And you have a lot of featured artists come in and perform on this, as well, so that also adds a whole different level.
Yeah. I wanted to introduce that to musicians who I consider open-minded, because when you say to the sophisticated, educated, academic people who are now teaching jazz in the school, and you say the word reggae, or you say the word Jamaica, they all have some kind of impression about it. “Oh yes, we go to Jamaica and wear a silly hat,” and maybe they go score some ganja, and they don’t know the depth of what led up to this thing called reggae, which is a spiritual thing at its greatest when Bob Marley was writing some of those songs. It’s a spiritual experience.
So those guys that I’ve invited, John Scofield, who is a master guitarist musician. Miles Davis loved this man. Open-minded guy who loves everything. Joe Lovano [tenor sax solo on Green Chimneys] is another very open-minded musician. I saw him playing with musicians from Cuba, from Puerto Rico … He was playing music connected to his Italian heritage, music by Caruso. I mean, this guy’s wide open about music. And when he came in the studio and he realized what was going on, the man got excited and he started to play. Every note that came out of his saxophone was like Thelonious Monk on his saxophone.
When we were talking earlier [not part of the interview], it sounded as if you said that you don’t read music.
I don’t read music—
[Interviewer’s eyes pop out of his head]
—but I had a few piano lessons as a kid. But I was never a good student. And after a few lessons I just ran away when the nice teacher lady rapped me on the knuckles a few times because I didn’t hold my hands right. I’m what, 7 years old? And then another time when I was about 10 years old. Another teacher, but I never wanted some lady to be telling me how to play the piano because I was already having fun playing boogie-woogie. I learned music by listening and watching the older guys, and that’s how I picked up my music. I am not a hundred percent self-taught because I watched and picked it up. Nobody showed me. I am close to what you would say my own teacher because I just knew what to listen to. And when I would play it, it came out Monty Alexander.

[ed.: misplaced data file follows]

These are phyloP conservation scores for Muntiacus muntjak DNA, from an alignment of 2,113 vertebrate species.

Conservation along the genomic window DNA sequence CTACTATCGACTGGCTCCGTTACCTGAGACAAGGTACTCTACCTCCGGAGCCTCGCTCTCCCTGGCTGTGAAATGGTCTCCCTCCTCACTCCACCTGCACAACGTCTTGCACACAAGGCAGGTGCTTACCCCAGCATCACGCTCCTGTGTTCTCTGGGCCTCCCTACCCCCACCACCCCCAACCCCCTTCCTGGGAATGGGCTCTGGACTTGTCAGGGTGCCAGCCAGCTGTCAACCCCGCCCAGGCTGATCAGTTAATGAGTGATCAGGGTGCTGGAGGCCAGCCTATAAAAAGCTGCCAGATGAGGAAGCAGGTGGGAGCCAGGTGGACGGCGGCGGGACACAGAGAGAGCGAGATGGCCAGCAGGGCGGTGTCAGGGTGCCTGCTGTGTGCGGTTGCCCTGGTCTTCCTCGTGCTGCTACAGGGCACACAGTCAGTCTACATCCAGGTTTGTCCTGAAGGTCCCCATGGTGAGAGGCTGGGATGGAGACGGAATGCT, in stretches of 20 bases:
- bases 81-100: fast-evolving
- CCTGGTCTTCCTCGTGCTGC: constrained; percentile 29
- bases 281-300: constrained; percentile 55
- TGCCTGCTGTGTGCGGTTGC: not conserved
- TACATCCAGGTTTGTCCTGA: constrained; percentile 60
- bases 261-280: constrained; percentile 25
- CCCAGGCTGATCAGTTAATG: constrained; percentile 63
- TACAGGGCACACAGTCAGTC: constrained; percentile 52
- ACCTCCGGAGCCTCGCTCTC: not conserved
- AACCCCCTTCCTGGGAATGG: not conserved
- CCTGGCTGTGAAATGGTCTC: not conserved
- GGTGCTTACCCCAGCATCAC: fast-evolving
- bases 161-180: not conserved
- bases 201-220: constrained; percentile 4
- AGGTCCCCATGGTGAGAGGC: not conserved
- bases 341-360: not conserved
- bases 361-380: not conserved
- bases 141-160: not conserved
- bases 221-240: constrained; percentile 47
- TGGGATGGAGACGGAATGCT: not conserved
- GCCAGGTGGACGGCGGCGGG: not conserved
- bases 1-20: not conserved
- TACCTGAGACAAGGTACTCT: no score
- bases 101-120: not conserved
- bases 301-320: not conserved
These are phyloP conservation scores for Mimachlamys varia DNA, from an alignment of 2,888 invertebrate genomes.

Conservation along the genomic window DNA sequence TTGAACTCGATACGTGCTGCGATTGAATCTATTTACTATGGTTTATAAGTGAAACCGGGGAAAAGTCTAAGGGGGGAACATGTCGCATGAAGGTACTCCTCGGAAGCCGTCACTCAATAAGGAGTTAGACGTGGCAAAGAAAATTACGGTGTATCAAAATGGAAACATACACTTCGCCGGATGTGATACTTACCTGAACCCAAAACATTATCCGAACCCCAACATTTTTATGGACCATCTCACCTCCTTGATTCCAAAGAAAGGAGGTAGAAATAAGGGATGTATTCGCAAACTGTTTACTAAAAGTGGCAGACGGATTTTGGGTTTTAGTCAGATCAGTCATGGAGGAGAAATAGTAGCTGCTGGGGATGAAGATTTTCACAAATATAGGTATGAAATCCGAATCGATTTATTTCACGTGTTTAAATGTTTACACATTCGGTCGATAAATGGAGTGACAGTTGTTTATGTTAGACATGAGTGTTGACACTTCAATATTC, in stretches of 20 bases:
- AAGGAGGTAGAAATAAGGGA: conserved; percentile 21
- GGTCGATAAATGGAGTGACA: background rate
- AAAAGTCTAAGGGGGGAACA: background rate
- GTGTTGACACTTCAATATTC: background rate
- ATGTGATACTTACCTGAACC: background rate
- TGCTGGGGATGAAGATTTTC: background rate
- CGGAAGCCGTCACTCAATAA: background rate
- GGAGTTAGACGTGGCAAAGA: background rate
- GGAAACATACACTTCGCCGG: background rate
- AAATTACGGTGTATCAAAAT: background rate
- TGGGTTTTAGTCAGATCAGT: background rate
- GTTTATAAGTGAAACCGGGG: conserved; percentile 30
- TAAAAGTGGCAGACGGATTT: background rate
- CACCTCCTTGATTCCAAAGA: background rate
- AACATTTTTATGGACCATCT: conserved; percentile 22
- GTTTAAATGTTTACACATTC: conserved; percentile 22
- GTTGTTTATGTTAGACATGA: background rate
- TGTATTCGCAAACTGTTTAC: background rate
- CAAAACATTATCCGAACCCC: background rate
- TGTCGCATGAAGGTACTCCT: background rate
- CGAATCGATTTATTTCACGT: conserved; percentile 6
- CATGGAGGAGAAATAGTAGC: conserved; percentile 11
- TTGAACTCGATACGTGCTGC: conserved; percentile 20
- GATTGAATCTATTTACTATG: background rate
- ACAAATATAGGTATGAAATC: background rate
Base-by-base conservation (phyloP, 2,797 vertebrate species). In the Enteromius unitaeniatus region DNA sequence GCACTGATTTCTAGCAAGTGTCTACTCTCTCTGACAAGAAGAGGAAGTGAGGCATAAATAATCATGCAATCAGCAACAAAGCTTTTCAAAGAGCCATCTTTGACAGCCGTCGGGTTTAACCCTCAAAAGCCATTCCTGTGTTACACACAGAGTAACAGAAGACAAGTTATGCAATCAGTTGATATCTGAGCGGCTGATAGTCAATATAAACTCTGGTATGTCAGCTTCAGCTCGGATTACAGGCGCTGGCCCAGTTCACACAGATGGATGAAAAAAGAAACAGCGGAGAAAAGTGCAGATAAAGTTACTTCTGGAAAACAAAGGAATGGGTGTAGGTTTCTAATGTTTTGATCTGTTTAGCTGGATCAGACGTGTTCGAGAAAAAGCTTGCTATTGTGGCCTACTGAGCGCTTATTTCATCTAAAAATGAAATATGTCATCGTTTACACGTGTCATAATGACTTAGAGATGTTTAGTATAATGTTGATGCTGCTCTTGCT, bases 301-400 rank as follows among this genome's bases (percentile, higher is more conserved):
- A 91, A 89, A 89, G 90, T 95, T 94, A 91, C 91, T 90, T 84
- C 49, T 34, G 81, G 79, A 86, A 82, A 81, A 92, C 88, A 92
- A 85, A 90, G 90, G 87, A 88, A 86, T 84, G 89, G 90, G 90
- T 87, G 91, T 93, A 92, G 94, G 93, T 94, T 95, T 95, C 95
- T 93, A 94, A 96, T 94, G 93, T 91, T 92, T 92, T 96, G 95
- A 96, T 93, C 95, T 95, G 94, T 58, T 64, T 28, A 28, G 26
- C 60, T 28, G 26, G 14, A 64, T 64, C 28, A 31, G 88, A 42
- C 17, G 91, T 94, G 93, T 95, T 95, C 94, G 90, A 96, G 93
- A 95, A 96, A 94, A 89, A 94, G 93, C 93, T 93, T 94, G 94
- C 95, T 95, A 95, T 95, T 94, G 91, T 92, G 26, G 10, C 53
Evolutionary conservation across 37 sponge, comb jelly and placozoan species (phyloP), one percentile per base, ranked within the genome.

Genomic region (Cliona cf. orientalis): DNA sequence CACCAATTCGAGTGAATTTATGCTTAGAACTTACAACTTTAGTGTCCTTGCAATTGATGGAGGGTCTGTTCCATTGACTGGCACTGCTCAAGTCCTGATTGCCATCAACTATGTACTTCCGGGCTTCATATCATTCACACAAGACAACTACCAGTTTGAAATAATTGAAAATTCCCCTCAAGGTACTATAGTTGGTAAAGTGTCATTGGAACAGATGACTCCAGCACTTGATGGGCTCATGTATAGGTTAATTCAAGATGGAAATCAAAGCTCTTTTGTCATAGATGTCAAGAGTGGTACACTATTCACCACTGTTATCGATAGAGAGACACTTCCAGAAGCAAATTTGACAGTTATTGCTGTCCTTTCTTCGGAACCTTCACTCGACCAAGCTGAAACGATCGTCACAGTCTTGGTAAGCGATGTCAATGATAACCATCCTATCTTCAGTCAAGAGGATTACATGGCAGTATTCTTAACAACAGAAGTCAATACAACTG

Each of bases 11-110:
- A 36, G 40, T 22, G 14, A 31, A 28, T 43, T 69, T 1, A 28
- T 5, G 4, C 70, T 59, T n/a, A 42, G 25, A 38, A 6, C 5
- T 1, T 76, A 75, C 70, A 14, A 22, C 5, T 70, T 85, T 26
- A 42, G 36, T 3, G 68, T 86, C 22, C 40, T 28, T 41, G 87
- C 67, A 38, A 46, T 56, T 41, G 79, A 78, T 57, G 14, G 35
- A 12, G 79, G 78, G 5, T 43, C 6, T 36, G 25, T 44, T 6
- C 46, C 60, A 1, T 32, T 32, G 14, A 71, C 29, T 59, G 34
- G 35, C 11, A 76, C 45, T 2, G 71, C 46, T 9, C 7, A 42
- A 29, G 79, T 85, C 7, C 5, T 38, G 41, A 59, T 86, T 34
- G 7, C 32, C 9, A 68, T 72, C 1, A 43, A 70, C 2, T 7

That’s why I never was playing on records with a lot of other people. When a singer comes to me and says, “Hey, Monty, I want you to play for me on my record and accompany me,” these days the first reaction I have is to run, run like hell because that’s where complicated music and all the strange time signatures, and I blast those and a lot of other things. But because I preferred to just stick with whatever I could do, and that’s been my whole career.
And what a career. “Wareika Hill” is your 75th album.
The first time I made a record in 1965*, it was a great excitement, needless to say. And then the back of the record, of all things, the one and only Mr. Sinatra, he writes, “The kid is a gas.” So that was the beginning of my career, and I’m just a musician. I don’t read music, I just go play, and that’s what’s held me all through these years. I’ve played with all the great jazz men—Sonny Rollins, Milt Jackson, Dizzy Gillespie—I’ve played with these people and the connection with Jamaica was very minimal with those people. But I’m proud carrying the Jamaican spirit all through the years, and know I’ve done it in a way which I’m proud.
The “Wareika Hill: Rastamonk Vibrations” musicians:
Monty Alexander – piano
J.J. Shakur – acoustic bass
Jason Brown, Obed Calvaire – drums
Andy Bassford – guitar
Karl Wright – drums/percussion
Leon Duncan, Courtney Panton – electric bass
Junior Wedderburn, Abashani Wedderburn, Bongo Billy – Nyabinghi drums
Earl Appleton – electric keyboards
Ron Blake, Wayne Escoffery – tenor sax
Andrae Murchison – trombone
Joe Lovano – tenor sax solo on Green Chimneys
John Scofield – guitar solo on Bye-a
*He’s referring here to “Alexander the Great” and not the scores of singles he played on as an uncredited studio musician in the early days of ska, nor the singles he made with his early band, Monty and the Cyclones.